Different Kinds of Kites

Illustrated by Kite Festival Photos

As a family, we've seen many different kinds of kites simply by turning up to a large kite festival, for several years running.

With a site like ours, we would have been silly not to take a digital camera and capture all the highlights!

The photo below features a self-launching diamond-kite arch. Most of the other kites are inflatables, but there's a Cody box kite aloft as well. Plus, look for a black-and-white keelless delta, another delta with duck feet trailing behind (!), and a seagull flying downwind.

I count at least six different kinds of kites in the photo. How many can you spot? For example: inflatable, box, diamond, and sled.

Further down this page are closeups of a fantastically varied collection of wonderful, colorful kites.


The BIG MBK E-book Bundle!

On this site, there's more kite-making info than you can poke a stick at :-)

Want to know the most convenient way of using it all?

The Big MBK E-book Bundle is a collection of downloads—printable PDF files which provide step-by-step instructions for many kites large and small.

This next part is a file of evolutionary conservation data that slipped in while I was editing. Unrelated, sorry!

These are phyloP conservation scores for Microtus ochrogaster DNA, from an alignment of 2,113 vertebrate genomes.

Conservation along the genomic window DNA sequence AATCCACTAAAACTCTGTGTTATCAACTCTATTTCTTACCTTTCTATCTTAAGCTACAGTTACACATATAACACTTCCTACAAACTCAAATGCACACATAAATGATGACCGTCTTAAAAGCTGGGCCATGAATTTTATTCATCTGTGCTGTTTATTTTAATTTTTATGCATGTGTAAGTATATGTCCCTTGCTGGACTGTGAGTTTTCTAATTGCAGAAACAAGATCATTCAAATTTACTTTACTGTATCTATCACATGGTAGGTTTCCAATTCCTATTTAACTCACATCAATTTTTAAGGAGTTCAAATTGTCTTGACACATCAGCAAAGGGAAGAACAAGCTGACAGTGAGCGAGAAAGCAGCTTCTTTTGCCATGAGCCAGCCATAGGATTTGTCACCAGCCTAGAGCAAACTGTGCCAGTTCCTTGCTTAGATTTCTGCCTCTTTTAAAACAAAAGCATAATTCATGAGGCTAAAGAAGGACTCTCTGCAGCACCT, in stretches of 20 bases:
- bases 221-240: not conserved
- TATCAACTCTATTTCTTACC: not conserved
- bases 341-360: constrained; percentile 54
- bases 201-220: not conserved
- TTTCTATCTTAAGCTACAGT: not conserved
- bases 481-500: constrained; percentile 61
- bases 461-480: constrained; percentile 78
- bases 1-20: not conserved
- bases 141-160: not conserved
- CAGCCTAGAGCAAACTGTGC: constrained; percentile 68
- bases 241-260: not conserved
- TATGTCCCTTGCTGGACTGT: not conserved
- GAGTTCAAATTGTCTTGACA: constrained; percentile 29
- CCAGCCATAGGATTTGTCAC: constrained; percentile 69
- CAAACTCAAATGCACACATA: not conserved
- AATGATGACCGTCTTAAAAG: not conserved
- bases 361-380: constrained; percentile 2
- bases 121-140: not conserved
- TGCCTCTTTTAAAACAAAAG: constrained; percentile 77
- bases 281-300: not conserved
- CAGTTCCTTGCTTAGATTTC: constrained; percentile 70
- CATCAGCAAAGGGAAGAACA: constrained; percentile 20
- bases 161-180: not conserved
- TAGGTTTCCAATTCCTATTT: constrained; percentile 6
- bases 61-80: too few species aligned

Every kite in every MBK series.


Different Kinds of Kites: Pics & Facts

These kite categories are listed in roughly the order you might expect to notice them at a typical big kite-festival. However, I'm a little biased toward single-line designs, so the multi-line kites are shuffled down to the bottom ;-)


Giant pink and purple sea horse inflatable kite,

Invariably, when approaching a kite festival, the first thing you spot is a giant inflatable! They really make an impression and it's not just the size.

Ingeniously crafted from large numbers of nylon or polyester panels, these kites are most often inspired by sea creatures. However, we thought that a giant frog was eye-catching!

This kind of kite inflates from the front via air intakes that are carefully designed to blend with the overall structure.

With the 100s of hours put into constructing these creations, it's not surprising that they can cost quite a bit. Think in the thousands of dollars! Kite-festival organizers are well aware of the crowd-pleasing qualities of these huge kites. Inflatables are probably the most spectacular things in the air at most modern Western kite-festivals. And that is not to mention an increasing number of similar festivals across Asia, which mix large traditional kites with more modern designs from East and West.


Large flat parafoil kite.

These are single-line parafoils, not the multi-line kind flown as stunt or traction kites. See further down this page for those!